Prioritizing staff wellness and documenting homecomings
One of the most joyous moments of 2022 for the IndigiNews team was the ability we had to reconnect staff with their home communities and families. We had put some funds aside for staff wellness, and decided as a group that a crucial form of wellness is our connections to our communities. Through the summer and fall, Anna McKenzie was able to visit her family in Opaskwayak Cree Nation, Odette Auger reconnected with family in Sagamok Anishnawbek, and Aaron Hemens travelled to see his mother in “Ottawa” at a time when he was most needed. The visits were personal, but because we are a group of writers, they also resulted in some beautiful reflection stories which we’ve cherished and revisited often.
IndigiNews expanded our coverage area into the “Metro Vancouver” area this past summer — so after Sḵwx̱wú7mesh Úxwumixw received a record-breaking loan to move ahead with its Sen̓áḵw development in September, Amei-lee Laboucan set to work writing a piece that explained how the project is also a historic reclamation for the nation. In 1913, families were forcibly removed from Sen̓áḵw by colonizers and the village was destroyed — after decades of advocating for the land’s return, the community is again establishing itself on the site.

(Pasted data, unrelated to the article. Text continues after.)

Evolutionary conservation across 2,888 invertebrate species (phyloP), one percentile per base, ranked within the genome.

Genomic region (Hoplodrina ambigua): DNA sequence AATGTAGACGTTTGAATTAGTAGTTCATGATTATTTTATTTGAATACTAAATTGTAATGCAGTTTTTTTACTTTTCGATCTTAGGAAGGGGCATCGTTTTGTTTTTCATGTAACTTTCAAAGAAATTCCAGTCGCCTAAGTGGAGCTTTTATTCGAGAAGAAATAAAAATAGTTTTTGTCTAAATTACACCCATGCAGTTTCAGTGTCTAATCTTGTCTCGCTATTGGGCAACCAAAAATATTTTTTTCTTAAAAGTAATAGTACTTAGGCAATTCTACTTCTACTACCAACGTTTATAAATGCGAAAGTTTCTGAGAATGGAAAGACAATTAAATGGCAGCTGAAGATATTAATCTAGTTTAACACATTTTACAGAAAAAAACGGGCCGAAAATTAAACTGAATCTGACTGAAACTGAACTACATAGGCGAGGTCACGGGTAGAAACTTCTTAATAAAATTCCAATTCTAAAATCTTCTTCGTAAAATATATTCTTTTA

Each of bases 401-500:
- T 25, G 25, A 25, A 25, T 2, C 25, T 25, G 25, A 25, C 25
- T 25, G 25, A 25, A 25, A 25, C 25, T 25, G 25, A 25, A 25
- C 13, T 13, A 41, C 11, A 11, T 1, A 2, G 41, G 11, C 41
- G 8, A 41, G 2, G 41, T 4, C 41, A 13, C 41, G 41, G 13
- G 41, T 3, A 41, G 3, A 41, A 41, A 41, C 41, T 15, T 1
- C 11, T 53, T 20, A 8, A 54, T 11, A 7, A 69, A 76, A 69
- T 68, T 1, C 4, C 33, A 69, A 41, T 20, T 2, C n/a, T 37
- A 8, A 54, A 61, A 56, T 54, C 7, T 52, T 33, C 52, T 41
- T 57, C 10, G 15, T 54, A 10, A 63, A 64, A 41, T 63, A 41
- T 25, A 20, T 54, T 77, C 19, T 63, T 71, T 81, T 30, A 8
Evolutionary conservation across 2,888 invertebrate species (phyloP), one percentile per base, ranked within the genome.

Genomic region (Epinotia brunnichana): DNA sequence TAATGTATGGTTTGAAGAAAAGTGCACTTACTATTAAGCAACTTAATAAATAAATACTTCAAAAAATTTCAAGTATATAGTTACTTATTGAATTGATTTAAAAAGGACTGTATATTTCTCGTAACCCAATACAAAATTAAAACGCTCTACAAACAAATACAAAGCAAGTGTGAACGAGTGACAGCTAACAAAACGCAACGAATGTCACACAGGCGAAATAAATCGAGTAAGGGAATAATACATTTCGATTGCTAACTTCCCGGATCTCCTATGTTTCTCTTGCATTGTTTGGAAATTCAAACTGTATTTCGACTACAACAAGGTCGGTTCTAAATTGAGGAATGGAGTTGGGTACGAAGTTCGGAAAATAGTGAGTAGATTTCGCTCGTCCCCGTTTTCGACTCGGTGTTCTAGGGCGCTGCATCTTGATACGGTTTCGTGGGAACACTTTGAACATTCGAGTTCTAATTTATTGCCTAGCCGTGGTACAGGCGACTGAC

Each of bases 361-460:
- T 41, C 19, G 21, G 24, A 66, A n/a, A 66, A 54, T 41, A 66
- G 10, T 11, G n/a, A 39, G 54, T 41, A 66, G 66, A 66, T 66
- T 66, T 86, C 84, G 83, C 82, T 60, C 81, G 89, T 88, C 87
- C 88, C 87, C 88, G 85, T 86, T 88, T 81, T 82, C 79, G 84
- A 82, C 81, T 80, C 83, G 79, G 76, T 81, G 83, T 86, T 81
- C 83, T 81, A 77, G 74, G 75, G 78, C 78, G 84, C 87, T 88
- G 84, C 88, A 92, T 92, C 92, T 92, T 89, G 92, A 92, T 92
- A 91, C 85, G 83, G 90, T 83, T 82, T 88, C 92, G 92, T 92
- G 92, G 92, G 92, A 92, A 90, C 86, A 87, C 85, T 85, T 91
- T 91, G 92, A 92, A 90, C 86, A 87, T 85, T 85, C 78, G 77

Delving into the topic of Indigenous identity
After CBC released its Oct. 12 investigation calling into question prominent scholar Mary Ellen Turpel-Lafond’s claims to being Cree — it prompted many national conversations about Indigenous identity, both public and private. In our newsroom, we each had strong reactions to the piece and Eden Fineday and Anna McKenzie felt called to write pieces that delved into the topic of identity a bit further. These nuanced and honest first person accounts both ended up being some of the most read stories on our site this year — speaking to the desire from readers to hear analysis from Indigenous voices on topics such as these.
Protecting the waters of syilx homelands
In late October, Aaron Hemens travelled to nk’mip for a water science forum that brought together many knowledge-keepers discussing the protection of waterways throughout syilx homelands. Over the next month, Aaron drafted a series of three stories that each delve into key topics and places touched on during the event: from the syilx conservation knowledge at the heart of the forum, to the miraculous and healing kłlilx’w (Spotted Lake), to the crucial protection of kɬúsx̌nítkʷ (Okanagan Lake).
Many readers have been following the tragic story of Jared Lowndes, a Wet’suwet’en man who was killed during an interaction with police, since Odette Auger began covering the story in 2021. IndigiNews has continued to write about the tireless advocacy work being done by his family and others affected by police violence against Indigenous people. In December, it was announced that three RCMP officers involved could now face charges in Jared’s death — something advocates said happened because of the community’s power and strong voice.